Francois Fillon, a conservative reformist promising to shrink the French state, on Sunday clinched the rightwing nomination to stand in next year's presidential election with a resounding victory.
Ex-prime minister Fillon will now become a favourite to be France's next leader after winning the US-style primary to pick the nominee of the Republicans party and its allies.
Partial results showed him winning 67 per cent of the vote with results counted from 9,193 polling stations out of 10,229.
"France wants the truth and France wants action," he told cheering supporters after his centrist rival Alain Juppe conceded defeat.
"The left means failure, the far-right means bankruptcy," he declared, saying he would be the candidate of "all those who in their hearts are proud to be French".
The French presidential vote is seen as a key test for mainstream political parties after the success of Donald Trump and the Brexit campaign in Britain, both of which harnessed anti-elite anger.
Fillon will face fierce competition in the election in April and May from far-right leader Marine Le Pen, the anti-establishment candidate hoping to emulate Trump's shock victory in the US.
Turnout in the primary was expected to be beat the four million people who took part in a first round of voting a week ago when Fillon, 62, came from behind to lead a field of seven candidates.
The prime minister from 2007-12 has warned that France is "on the verge of revolt" and believes his plan to slash 500,000 public sector jobs and increase working hours is the tonic needed to kickstart the economy.
The devout Catholic has also taken a hard line on immigration and Islam in France, telling newcomers to the country last week that "when you enter someone else's house you do not take over."
Voting in northwest Paris, Christophe Mordelet, a 45-year-old human resources manager, said he chose Fillon because he showed "more authority" than Juppe, who campaigned as a moderate unifier.
"You have to bang your fist on the table to get reforms through in this country. We have to stop giving into the power of the street," he said.
Juppe made a failed pitch for the centre-ground, saying his opponent's agenda was too "brutal" and he was better placed to keep the far-right out of power.
Conceding defeat and ending his career-long dream of becoming president, the 71-year-old wished Fillon "good luck" in his bid to take back the Elysee Palace from the ruling Socialists.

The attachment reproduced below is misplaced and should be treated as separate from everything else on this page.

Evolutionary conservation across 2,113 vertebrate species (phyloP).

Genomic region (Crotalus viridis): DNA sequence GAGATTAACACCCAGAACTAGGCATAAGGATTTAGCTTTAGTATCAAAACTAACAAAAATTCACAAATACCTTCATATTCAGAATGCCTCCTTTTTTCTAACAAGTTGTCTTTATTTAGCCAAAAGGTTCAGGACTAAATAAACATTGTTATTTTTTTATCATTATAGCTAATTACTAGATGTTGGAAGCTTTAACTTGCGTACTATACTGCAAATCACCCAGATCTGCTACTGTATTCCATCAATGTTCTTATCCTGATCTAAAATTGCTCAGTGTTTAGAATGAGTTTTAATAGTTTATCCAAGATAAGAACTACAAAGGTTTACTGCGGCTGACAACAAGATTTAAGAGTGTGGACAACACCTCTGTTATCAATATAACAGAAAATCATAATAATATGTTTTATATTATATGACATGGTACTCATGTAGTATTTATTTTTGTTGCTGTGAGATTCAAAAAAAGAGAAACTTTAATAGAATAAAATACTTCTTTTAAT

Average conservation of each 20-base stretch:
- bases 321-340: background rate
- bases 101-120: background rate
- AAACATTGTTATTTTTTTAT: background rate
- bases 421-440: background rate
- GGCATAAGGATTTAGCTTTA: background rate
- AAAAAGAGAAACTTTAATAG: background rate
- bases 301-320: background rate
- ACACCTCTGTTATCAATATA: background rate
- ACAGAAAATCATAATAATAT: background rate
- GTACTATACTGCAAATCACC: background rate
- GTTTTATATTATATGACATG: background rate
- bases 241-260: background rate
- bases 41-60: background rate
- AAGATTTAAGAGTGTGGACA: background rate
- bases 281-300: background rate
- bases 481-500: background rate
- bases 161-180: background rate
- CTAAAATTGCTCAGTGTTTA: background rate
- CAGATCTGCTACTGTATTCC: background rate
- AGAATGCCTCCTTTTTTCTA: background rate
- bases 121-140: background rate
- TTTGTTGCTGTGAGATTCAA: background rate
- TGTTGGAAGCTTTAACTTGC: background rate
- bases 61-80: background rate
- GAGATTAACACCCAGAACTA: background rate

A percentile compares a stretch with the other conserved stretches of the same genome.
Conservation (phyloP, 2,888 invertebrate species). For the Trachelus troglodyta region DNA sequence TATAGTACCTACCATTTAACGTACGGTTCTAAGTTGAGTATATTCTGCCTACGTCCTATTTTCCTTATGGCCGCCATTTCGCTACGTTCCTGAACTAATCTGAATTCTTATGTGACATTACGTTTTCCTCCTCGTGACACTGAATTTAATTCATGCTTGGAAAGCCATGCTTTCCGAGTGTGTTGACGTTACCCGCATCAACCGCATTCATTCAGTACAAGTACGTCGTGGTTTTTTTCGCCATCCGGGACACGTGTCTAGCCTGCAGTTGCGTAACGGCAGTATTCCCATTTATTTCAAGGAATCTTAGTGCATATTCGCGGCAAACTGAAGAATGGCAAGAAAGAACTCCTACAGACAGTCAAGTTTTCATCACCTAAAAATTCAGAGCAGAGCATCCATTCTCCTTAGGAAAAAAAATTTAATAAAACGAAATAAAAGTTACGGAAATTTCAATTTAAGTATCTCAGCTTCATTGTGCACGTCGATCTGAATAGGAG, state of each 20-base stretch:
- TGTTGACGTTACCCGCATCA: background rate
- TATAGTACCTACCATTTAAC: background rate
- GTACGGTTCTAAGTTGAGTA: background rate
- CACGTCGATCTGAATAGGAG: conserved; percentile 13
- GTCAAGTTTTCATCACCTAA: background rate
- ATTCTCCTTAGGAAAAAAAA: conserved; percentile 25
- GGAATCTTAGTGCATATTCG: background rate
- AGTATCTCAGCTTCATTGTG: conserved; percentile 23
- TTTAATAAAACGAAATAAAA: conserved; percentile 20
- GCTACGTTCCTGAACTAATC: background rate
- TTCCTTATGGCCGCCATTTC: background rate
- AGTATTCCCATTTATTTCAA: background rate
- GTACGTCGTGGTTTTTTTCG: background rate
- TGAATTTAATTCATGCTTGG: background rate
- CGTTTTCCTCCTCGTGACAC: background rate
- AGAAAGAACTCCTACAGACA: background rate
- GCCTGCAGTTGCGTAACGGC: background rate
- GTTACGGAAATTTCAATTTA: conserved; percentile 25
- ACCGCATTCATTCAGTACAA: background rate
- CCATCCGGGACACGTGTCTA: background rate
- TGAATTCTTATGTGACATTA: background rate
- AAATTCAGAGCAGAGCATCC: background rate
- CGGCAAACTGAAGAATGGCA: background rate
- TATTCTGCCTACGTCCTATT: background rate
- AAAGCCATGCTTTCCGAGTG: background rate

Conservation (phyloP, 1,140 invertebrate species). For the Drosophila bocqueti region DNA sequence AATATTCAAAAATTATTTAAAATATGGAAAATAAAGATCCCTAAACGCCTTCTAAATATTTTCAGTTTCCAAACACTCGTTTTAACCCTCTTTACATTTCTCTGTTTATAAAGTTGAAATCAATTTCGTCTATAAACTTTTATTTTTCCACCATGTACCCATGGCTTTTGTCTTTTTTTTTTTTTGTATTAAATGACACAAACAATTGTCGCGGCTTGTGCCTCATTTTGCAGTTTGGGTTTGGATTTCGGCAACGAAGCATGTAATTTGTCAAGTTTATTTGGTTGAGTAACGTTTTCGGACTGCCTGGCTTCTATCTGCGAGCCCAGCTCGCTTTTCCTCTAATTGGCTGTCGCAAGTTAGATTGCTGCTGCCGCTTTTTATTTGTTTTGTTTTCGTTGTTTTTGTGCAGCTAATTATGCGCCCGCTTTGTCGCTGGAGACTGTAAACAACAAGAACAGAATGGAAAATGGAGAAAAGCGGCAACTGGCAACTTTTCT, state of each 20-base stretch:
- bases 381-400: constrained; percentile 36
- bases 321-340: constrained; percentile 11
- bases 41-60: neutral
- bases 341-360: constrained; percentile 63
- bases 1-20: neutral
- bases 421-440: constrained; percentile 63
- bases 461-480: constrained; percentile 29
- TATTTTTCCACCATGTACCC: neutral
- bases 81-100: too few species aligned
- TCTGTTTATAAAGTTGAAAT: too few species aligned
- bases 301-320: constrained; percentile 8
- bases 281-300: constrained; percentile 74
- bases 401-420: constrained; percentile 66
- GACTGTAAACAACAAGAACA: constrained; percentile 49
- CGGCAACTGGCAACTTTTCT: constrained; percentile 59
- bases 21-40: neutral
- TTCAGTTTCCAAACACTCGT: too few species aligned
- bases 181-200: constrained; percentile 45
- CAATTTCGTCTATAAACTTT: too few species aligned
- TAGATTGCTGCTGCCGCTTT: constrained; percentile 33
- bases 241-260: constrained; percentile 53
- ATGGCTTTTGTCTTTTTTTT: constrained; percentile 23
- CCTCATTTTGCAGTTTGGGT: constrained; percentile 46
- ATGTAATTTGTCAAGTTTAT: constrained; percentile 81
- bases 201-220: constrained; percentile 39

During the campaign, Juppe had hit out at his opponent as a "yes man" for Russian President Vladimir Putin and also questioned his views on abortion.
Fillon wants closer ties with the Kremlin and has called for the European Union to lift its sanctions on Moscow imposed after Russia's invasion of Ukraine in 2014.
The Republicans candidate is widely tipped by pollsters to face Le Pen -- and beat her -- in a second round run-off in May next year.
But the race is seen as highly unpredictable after a year of political upsets and uncertainty about the impact of independents and the Socialist party candidate.
Socialist President Francois Hollande has yet to announce whether he will try to defy his historically low approval ratings by running for a second term.
After a troubled five years in power, a survey on Friday showed current Prime Minister Manuel Valls would be a far more popular candidate than Hollande.
Valls has not ruled out challenging his boss in a left-wing primary set for January, telling the weekly Journal du Dimanche he wanted to dispel the idea "that the left has no chance" of retaining power.
Hollande's former protege and economy minister, 38-year-old Emmanuel Macron, is also set to stand for the presidency as a centrist independent.
On Sunday, he accused Fillon of having a retrograde vision of French society and appealed to "progressives of the left, right and centre" to join his camp.
Far-left candidate Jean-Luc Melenchon is also likely to draw votes away from mainstream parties in a trend seen in elections across Europe following years of austerity and anger over globalisation and job losses.
Jean-Yves Camus, an associate researcher at the Institute for International and Strategic Relations, said Fillon might have to soften his programme and tack towards the centreground.
"He might have to shift a bit to be more of a unifier and be less divisive," Camus told AFP.